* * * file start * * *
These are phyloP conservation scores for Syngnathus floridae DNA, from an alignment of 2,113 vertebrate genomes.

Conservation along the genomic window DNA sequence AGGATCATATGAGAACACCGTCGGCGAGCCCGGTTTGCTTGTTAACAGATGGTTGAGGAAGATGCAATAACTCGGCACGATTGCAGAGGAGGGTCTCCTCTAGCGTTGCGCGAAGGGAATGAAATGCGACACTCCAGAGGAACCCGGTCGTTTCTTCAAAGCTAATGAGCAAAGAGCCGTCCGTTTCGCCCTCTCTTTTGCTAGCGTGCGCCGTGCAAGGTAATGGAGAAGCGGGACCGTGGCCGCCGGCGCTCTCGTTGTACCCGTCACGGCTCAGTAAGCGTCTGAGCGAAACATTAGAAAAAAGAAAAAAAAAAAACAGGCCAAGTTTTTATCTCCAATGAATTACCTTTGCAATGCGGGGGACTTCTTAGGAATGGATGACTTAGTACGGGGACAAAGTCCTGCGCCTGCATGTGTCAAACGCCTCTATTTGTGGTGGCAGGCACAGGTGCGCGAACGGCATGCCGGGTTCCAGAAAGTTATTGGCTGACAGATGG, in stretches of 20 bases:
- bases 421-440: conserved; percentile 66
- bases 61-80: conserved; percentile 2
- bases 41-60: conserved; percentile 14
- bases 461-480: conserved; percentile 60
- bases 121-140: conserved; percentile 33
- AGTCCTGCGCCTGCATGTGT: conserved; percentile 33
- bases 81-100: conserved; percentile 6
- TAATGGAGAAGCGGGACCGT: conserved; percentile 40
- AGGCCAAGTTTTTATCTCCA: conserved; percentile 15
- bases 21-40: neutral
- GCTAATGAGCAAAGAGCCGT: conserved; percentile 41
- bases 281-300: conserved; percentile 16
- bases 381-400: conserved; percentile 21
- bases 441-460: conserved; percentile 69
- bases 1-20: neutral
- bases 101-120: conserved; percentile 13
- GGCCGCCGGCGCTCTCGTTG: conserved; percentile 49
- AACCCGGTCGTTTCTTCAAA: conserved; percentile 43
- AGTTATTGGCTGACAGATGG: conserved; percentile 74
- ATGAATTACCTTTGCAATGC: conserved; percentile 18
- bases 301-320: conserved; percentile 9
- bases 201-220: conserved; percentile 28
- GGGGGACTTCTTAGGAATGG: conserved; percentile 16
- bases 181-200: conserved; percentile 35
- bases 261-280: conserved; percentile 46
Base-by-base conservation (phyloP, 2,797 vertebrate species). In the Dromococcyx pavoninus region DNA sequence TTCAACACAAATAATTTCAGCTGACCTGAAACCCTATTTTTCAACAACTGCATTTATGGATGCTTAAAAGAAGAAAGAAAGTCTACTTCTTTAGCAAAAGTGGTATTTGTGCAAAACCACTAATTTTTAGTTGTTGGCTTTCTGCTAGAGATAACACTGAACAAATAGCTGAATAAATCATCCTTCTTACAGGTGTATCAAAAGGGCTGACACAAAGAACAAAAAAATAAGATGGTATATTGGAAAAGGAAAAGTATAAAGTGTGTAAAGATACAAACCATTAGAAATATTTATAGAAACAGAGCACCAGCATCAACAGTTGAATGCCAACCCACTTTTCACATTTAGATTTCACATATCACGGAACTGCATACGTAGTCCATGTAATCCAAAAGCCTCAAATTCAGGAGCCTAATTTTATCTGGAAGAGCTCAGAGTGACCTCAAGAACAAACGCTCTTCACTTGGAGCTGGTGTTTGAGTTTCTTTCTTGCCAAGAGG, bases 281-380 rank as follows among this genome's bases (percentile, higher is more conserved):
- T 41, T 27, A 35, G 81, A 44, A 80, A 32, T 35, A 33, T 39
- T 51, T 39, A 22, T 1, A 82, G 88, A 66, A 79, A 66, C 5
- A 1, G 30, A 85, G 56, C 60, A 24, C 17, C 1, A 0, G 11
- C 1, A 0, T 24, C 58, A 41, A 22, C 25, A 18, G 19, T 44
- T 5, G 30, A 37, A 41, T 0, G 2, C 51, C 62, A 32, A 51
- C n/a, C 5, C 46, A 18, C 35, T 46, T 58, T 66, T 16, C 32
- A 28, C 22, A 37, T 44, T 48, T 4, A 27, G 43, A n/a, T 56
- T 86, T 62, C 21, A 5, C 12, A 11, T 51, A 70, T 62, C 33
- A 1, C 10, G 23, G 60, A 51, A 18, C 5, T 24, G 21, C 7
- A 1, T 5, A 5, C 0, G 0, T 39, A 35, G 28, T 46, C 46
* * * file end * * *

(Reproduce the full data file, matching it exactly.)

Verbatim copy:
These are phyloP conservation scores for Syngnathus floridae DNA, from an alignment of 2,113 vertebrate genomes.

Conservation along the genomic window DNA sequence AGGATCATATGAGAACACCGTCGGCGAGCCCGGTTTGCTTGTTAACAGATGGTTGAGGAAGATGCAATAACTCGGCACGATTGCAGAGGAGGGTCTCCTCTAGCGTTGCGCGAAGGGAATGAAATGCGACACTCCAGAGGAACCCGGTCGTTTCTTCAAAGCTAATGAGCAAAGAGCCGTCCGTTTCGCCCTCTCTTTTGCTAGCGTGCGCCGTGCAAGGTAATGGAGAAGCGGGACCGTGGCCGCCGGCGCTCTCGTTGTACCCGTCACGGCTCAGTAAGCGTCTGAGCGAAACATTAGAAAAAAGAAAAAAAAAAAACAGGCCAAGTTTTTATCTCCAATGAATTACCTTTGCAATGCGGGGGACTTCTTAGGAATGGATGACTTAGTACGGGGACAAAGTCCTGCGCCTGCATGTGTCAAACGCCTCTATTTGTGGTGGCAGGCACAGGTGCGCGAACGGCATGCCGGGTTCCAGAAAGTTATTGGCTGACAGATGG, in stretches of 20 bases:
- bases 421-440: conserved; percentile 66
- bases 61-80: conserved; percentile 2
- bases 41-60: conserved; percentile 14
- bases 461-480: conserved; percentile 60
- bases 121-140: conserved; percentile 33
- AGTCCTGCGCCTGCATGTGT: conserved; percentile 33
- bases 81-100: conserved; percentile 6
- TAATGGAGAAGCGGGACCGT: conserved; percentile 40
- AGGCCAAGTTTTTATCTCCA: conserved; percentile 15
- bases 21-40: neutral
- GCTAATGAGCAAAGAGCCGT: conserved; percentile 41
- bases 281-300: conserved; percentile 16
- bases 381-400: conserved; percentile 21
- bases 441-460: conserved; percentile 69
- bases 1-20: neutral
- bases 101-120: conserved; percentile 13
- GGCCGCCGGCGCTCTCGTTG: conserved; percentile 49
- AACCCGGTCGTTTCTTCAAA: conserved; percentile 43
- AGTTATTGGCTGACAGATGG: conserved; percentile 74
- ATGAATTACCTTTGCAATGC: conserved; percentile 18
- bases 301-320: conserved; percentile 9
- bases 201-220: conserved; percentile 28
- GGGGGACTTCTTAGGAATGG: conserved; percentile 16
- bases 181-200: conserved; percentile 35
- bases 261-280: conserved; percentile 46
Base-by-base conservation (phyloP, 2,797 vertebrate species). In the Dromococcyx pavoninus region DNA sequence TTCAACACAAATAATTTCAGCTGACCTGAAACCCTATTTTTCAACAACTGCATTTATGGATGCTTAAAAGAAGAAAGAAAGTCTACTTCTTTAGCAAAAGTGGTATTTGTGCAAAACCACTAATTTTTAGTTGTTGGCTTTCTGCTAGAGATAACACTGAACAAATAGCTGAATAAATCATCCTTCTTACAGGTGTATCAAAAGGGCTGACACAAAGAACAAAAAAATAAGATGGTATATTGGAAAAGGAAAAGTATAAAGTGTGTAAAGATACAAACCATTAGAAATATTTATAGAAACAGAGCACCAGCATCAACAGTTGAATGCCAACCCACTTTTCACATTTAGATTTCACATATCACGGAACTGCATACGTAGTCCATGTAATCCAAAAGCCTCAAATTCAGGAGCCTAATTTTATCTGGAAGAGCTCAGAGTGACCTCAAGAACAAACGCTCTTCACTTGGAGCTGGTGTTTGAGTTTCTTTCTTGCCAAGAGG, bases 281-380 rank as follows among this genome's bases (percentile, higher is more conserved):
- T 41, T 27, A 35, G 81, A 44, A 80, A 32, T 35, A 33, T 39
- T 51, T 39, A 22, T 1, A 82, G 88, A 66, A 79, A 66, C 5
- A 1, G 30, A 85, G 56, C 60, A 24, C 17, C 1, A 0, G 11
- C 1, A 0, T 24, C 58, A 41, A 22, C 25, A 18, G 19, T 44
- T 5, G 30, A 37, A 41, T 0, G 2, C 51, C 62, A 32, A 51
- C n/a, C 5, C 46, A 18, C 35, T 46, T 58, T 66, T 16, C 32
- A 28, C 22, A 37, T 44, T 48, T 4, A 27, G 43, A n/a, T 56
- T 86, T 62, C 21, A 5, C 12, A 11, T 51, A 70, T 62, C 33
- A 1, C 10, G 23, G 60, A 51, A 18, C 5, T 24, G 21, C 7
- A 1, T 5, A 5, C 0, G 0, T 39, A 35, G 28, T 46, C 46